The use of coolers and other beverage dispensers to provide cool refreshing beverages to thirsty individuals are well known in the art. Perhaps most well known or most publicized are the Gatorade® coolers used by celebratory professional and amateur athletes to douse the winning coach in a shower of ice cold, sugary isotonic sports drink. Such coolers are also deployed within factories to provide hydration for workers. Such coolers are also deployed in the field on utility trucks and can also be found at various points on golf courses.
While the beverage cooler is well known, it is not without its problems. Typically, the lids on such coolers, are not secured in any fashion. Thus, it is easy for someone with ill intent in mind, to tamper with or otherwise spike the drink contained within the cooler, with an undesirable substance. Sanitation can also become a concern. Such coolers need to be emptied and cleaned periodically to prevent the growth of mold, bacteria and other unsanitary conditions. Similarly, if the beverage in the cooler is not used within a specific period of time, the beverage must be disposed of, before preparing a new batch of drink within the cooler. One, of course, could continually add ice to the cooler, in order to preserve the beverage contained therein, however, the addition of ice may simply dilute the beverage to an undesirable level. Such dilution can affect the taste, and in the case of an isotonic beverage, the performance thereof.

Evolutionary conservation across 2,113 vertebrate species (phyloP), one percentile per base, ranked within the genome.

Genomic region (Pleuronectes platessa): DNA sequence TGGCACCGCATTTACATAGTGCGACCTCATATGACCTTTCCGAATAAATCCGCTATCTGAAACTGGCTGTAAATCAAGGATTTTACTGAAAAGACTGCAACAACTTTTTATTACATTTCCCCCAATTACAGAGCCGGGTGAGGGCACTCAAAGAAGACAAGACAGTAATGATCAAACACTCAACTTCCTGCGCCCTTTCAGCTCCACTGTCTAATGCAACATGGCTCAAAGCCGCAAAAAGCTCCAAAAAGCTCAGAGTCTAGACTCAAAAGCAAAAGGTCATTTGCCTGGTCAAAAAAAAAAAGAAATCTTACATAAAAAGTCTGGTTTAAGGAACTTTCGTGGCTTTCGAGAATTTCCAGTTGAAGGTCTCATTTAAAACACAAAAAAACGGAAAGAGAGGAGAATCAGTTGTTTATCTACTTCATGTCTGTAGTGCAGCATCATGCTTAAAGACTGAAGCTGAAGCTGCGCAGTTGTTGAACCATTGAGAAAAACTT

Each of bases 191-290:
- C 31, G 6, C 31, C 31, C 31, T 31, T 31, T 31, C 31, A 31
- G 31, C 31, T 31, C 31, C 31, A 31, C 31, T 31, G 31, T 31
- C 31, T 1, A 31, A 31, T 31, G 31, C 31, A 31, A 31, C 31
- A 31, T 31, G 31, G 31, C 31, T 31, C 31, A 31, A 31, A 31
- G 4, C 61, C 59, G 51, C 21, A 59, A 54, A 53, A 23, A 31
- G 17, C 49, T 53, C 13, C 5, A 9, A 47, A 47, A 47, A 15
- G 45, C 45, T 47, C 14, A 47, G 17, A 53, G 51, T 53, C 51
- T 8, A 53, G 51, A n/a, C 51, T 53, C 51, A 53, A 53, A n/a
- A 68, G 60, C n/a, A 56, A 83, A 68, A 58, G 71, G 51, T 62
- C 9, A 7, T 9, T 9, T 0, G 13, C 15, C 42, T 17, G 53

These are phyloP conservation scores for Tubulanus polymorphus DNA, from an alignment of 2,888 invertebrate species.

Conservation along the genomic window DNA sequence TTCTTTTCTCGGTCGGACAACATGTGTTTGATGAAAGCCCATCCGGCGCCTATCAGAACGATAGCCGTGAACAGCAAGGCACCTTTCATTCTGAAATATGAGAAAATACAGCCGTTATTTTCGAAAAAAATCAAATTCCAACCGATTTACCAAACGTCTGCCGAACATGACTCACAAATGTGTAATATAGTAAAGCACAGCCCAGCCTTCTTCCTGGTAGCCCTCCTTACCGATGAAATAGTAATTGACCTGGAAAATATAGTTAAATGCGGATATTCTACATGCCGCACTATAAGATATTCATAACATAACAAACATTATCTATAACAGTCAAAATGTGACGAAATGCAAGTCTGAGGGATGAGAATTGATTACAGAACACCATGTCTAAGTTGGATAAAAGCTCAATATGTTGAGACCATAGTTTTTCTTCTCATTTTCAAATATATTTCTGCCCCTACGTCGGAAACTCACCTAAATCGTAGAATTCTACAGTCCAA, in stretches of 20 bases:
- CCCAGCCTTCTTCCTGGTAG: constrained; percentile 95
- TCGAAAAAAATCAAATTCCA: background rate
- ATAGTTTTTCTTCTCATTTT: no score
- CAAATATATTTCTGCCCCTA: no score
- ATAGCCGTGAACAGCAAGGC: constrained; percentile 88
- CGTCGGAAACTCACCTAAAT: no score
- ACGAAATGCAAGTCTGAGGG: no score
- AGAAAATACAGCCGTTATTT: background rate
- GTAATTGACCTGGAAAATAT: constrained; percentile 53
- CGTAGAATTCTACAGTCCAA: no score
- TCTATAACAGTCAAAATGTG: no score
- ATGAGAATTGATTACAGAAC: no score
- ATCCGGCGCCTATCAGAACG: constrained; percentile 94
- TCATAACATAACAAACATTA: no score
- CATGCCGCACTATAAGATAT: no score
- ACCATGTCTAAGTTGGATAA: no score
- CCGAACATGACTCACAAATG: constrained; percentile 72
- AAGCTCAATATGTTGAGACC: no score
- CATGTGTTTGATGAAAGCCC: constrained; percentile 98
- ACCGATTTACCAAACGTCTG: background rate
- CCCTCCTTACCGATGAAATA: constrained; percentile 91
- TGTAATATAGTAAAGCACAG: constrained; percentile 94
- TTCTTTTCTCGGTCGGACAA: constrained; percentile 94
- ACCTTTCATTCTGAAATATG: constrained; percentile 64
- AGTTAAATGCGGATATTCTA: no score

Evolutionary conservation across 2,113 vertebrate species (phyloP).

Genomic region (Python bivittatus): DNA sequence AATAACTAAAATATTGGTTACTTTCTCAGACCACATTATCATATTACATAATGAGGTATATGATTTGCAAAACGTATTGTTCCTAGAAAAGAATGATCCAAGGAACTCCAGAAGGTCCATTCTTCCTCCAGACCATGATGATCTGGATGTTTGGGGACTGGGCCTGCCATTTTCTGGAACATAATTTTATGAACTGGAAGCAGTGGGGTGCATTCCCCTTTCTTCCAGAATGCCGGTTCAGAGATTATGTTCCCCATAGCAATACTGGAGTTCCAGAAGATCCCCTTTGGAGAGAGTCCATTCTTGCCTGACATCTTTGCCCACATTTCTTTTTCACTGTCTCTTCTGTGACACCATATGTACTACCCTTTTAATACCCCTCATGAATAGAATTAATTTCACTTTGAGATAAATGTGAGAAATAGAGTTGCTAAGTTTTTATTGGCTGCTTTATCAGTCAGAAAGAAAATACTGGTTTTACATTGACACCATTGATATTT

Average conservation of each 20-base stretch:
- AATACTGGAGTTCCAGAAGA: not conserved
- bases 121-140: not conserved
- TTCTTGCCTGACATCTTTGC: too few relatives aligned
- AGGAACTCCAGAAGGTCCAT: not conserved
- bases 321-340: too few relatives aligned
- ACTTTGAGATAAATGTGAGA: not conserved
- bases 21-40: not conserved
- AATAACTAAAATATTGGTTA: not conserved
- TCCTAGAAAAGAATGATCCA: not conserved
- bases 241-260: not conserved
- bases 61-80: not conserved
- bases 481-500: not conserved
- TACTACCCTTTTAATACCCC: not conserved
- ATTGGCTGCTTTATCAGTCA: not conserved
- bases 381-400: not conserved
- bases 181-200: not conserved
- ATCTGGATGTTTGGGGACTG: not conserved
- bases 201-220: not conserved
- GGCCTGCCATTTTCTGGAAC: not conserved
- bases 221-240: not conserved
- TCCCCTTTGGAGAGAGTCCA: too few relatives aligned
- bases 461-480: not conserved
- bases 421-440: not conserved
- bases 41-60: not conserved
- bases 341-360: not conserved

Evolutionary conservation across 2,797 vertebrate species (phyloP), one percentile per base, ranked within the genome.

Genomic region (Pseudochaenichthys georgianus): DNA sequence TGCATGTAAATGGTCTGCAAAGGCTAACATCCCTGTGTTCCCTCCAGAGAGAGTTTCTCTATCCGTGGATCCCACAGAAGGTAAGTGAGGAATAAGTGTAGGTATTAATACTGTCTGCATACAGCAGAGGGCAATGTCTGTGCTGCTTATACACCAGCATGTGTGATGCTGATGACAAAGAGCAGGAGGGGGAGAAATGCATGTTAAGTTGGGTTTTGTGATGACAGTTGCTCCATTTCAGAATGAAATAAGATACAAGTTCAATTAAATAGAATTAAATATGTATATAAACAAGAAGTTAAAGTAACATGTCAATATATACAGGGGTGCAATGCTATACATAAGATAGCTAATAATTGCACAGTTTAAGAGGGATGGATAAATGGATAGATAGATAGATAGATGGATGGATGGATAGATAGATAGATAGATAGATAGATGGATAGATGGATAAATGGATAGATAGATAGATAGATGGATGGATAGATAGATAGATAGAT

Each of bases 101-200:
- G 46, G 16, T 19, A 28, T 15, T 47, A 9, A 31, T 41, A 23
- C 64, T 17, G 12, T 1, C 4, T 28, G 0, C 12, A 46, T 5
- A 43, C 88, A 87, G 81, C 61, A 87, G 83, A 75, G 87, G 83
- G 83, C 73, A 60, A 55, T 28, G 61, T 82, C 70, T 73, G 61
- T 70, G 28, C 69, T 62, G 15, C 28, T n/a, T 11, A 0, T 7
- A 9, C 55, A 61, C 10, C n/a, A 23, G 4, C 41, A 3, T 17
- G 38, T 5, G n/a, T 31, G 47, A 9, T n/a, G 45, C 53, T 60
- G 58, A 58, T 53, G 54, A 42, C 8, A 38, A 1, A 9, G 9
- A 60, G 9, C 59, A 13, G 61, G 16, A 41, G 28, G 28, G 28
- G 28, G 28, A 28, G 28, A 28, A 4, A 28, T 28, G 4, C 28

SUMMARY OF THE INVENTION